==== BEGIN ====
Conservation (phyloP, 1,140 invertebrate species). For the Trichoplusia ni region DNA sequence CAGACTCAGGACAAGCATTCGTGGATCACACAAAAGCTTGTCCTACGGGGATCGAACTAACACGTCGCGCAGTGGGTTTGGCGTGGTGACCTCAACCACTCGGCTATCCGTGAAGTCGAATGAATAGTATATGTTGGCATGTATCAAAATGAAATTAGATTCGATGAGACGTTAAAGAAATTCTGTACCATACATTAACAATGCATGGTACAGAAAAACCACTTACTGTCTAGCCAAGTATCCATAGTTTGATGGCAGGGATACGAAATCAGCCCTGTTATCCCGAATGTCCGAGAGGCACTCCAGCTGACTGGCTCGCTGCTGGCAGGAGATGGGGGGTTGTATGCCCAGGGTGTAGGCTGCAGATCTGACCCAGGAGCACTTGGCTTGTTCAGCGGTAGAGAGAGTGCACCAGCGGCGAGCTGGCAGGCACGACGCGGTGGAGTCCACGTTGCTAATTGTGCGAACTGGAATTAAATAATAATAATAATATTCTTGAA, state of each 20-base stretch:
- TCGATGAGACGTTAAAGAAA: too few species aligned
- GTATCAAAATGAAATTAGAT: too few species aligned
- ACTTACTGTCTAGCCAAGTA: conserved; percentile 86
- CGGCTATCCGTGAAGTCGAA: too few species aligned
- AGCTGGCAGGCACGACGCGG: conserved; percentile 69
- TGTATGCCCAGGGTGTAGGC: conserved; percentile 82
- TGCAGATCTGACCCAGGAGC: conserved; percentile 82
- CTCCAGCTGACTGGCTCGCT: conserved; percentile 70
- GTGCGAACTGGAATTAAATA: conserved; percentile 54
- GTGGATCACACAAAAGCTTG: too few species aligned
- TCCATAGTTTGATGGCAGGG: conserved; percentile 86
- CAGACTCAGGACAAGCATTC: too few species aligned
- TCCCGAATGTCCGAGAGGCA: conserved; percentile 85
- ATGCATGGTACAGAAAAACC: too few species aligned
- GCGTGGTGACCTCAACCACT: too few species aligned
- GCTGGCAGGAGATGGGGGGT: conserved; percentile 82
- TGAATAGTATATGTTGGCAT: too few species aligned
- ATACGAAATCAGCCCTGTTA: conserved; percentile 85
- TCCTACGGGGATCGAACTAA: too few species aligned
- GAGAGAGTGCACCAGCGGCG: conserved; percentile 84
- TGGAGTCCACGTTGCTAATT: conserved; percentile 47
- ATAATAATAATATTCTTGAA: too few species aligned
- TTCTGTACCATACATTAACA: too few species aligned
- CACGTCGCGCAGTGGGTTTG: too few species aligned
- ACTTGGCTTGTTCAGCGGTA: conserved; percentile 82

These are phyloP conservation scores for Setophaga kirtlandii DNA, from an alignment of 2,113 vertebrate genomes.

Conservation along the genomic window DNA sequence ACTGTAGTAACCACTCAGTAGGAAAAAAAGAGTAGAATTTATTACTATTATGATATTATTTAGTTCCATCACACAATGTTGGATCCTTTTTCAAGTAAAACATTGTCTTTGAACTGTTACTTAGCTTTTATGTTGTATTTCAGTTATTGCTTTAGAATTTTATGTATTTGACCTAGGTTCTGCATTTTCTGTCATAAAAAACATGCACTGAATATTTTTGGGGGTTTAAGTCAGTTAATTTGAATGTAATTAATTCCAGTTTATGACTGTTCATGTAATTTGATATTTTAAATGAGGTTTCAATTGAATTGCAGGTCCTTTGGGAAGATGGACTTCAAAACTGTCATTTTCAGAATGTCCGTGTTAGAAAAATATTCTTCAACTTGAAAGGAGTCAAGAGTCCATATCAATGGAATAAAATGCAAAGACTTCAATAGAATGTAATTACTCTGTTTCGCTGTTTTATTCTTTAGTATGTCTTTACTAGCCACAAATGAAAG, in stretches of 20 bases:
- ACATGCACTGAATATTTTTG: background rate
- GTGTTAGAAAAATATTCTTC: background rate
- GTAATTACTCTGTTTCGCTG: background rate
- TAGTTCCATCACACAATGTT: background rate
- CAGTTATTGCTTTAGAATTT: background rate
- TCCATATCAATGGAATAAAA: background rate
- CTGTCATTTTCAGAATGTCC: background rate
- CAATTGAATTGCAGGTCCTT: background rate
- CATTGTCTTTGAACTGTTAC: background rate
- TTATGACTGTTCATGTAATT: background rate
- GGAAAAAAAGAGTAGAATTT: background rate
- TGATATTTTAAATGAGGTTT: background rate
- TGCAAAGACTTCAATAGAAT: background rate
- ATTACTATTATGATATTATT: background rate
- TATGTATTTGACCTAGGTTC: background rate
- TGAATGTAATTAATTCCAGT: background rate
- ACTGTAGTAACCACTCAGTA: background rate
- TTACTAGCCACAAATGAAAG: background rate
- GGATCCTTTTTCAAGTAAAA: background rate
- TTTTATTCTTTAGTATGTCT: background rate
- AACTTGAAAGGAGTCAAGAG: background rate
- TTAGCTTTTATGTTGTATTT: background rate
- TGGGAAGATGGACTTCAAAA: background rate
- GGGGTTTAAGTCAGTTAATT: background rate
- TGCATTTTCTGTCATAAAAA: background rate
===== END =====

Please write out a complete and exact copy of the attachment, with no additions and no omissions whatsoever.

Conservation (phyloP, 1,140 invertebrate species). For the Trichoplusia ni region DNA sequence CAGACTCAGGACAAGCATTCGTGGATCACACAAAAGCTTGTCCTACGGGGATCGAACTAACACGTCGCGCAGTGGGTTTGGCGTGGTGACCTCAACCACTCGGCTATCCGTGAAGTCGAATGAATAGTATATGTTGGCATGTATCAAAATGAAATTAGATTCGATGAGACGTTAAAGAAATTCTGTACCATACATTAACAATGCATGGTACAGAAAAACCACTTACTGTCTAGCCAAGTATCCATAGTTTGATGGCAGGGATACGAAATCAGCCCTGTTATCCCGAATGTCCGAGAGGCACTCCAGCTGACTGGCTCGCTGCTGGCAGGAGATGGGGGGTTGTATGCCCAGGGTGTAGGCTGCAGATCTGACCCAGGAGCACTTGGCTTGTTCAGCGGTAGAGAGAGTGCACCAGCGGCGAGCTGGCAGGCACGACGCGGTGGAGTCCACGTTGCTAATTGTGCGAACTGGAATTAAATAATAATAATAATATTCTTGAA, state of each 20-base stretch:
- TCGATGAGACGTTAAAGAAA: too few species aligned
- GTATCAAAATGAAATTAGAT: too few species aligned
- ACTTACTGTCTAGCCAAGTA: conserved; percentile 86
- CGGCTATCCGTGAAGTCGAA: too few species aligned
- AGCTGGCAGGCACGACGCGG: conserved; percentile 69
- TGTATGCCCAGGGTGTAGGC: conserved; percentile 82
- TGCAGATCTGACCCAGGAGC: conserved; percentile 82
- CTCCAGCTGACTGGCTCGCT: conserved; percentile 70
- GTGCGAACTGGAATTAAATA: conserved; percentile 54
- GTGGATCACACAAAAGCTTG: too few species aligned
- TCCATAGTTTGATGGCAGGG: conserved; percentile 86
- CAGACTCAGGACAAGCATTC: too few species aligned
- TCCCGAATGTCCGAGAGGCA: conserved; percentile 85
- ATGCATGGTACAGAAAAACC: too few species aligned
- GCGTGGTGACCTCAACCACT: too few species aligned
- GCTGGCAGGAGATGGGGGGT: conserved; percentile 82
- TGAATAGTATATGTTGGCAT: too few species aligned
- ATACGAAATCAGCCCTGTTA: conserved; percentile 85
- TCCTACGGGGATCGAACTAA: too few species aligned
- GAGAGAGTGCACCAGCGGCG: conserved; percentile 84
- TGGAGTCCACGTTGCTAATT: conserved; percentile 47
- ATAATAATAATATTCTTGAA: too few species aligned
- TTCTGTACCATACATTAACA: too few species aligned
- CACGTCGCGCAGTGGGTTTG: too few species aligned
- ACTTGGCTTGTTCAGCGGTA: conserved; percentile 82

These are phyloP conservation scores for Setophaga kirtlandii DNA, from an alignment of 2,113 vertebrate genomes.

Conservation along the genomic window DNA sequence ACTGTAGTAACCACTCAGTAGGAAAAAAAGAGTAGAATTTATTACTATTATGATATTATTTAGTTCCATCACACAATGTTGGATCCTTTTTCAAGTAAAACATTGTCTTTGAACTGTTACTTAGCTTTTATGTTGTATTTCAGTTATTGCTTTAGAATTTTATGTATTTGACCTAGGTTCTGCATTTTCTGTCATAAAAAACATGCACTGAATATTTTTGGGGGTTTAAGTCAGTTAATTTGAATGTAATTAATTCCAGTTTATGACTGTTCATGTAATTTGATATTTTAAATGAGGTTTCAATTGAATTGCAGGTCCTTTGGGAAGATGGACTTCAAAACTGTCATTTTCAGAATGTCCGTGTTAGAAAAATATTCTTCAACTTGAAAGGAGTCAAGAGTCCATATCAATGGAATAAAATGCAAAGACTTCAATAGAATGTAATTACTCTGTTTCGCTGTTTTATTCTTTAGTATGTCTTTACTAGCCACAAATGAAAG, in stretches of 20 bases:
- ACATGCACTGAATATTTTTG: background rate
- GTGTTAGAAAAATATTCTTC: background rate
- GTAATTACTCTGTTTCGCTG: background rate
- TAGTTCCATCACACAATGTT: background rate
- CAGTTATTGCTTTAGAATTT: background rate
- TCCATATCAATGGAATAAAA: background rate
- CTGTCATTTTCAGAATGTCC: background rate
- CAATTGAATTGCAGGTCCTT: background rate
- CATTGTCTTTGAACTGTTAC: background rate
- TTATGACTGTTCATGTAATT: background rate
- GGAAAAAAAGAGTAGAATTT: background rate
- TGATATTTTAAATGAGGTTT: background rate
- TGCAAAGACTTCAATAGAAT: background rate
- ATTACTATTATGATATTATT: background rate
- TATGTATTTGACCTAGGTTC: background rate
- TGAATGTAATTAATTCCAGT: background rate
- ACTGTAGTAACCACTCAGTA: background rate
- TTACTAGCCACAAATGAAAG: background rate
- GGATCCTTTTTCAAGTAAAA: background rate
- TTTTATTCTTTAGTATGTCT: background rate
- AACTTGAAAGGAGTCAAGAG: background rate
- TTAGCTTTTATGTTGTATTT: background rate
- TGGGAAGATGGACTTCAAAA: background rate
- GGGGTTTAAGTCAGTTAATT: background rate
- TGCATTTTCTGTCATAAAAA: background rate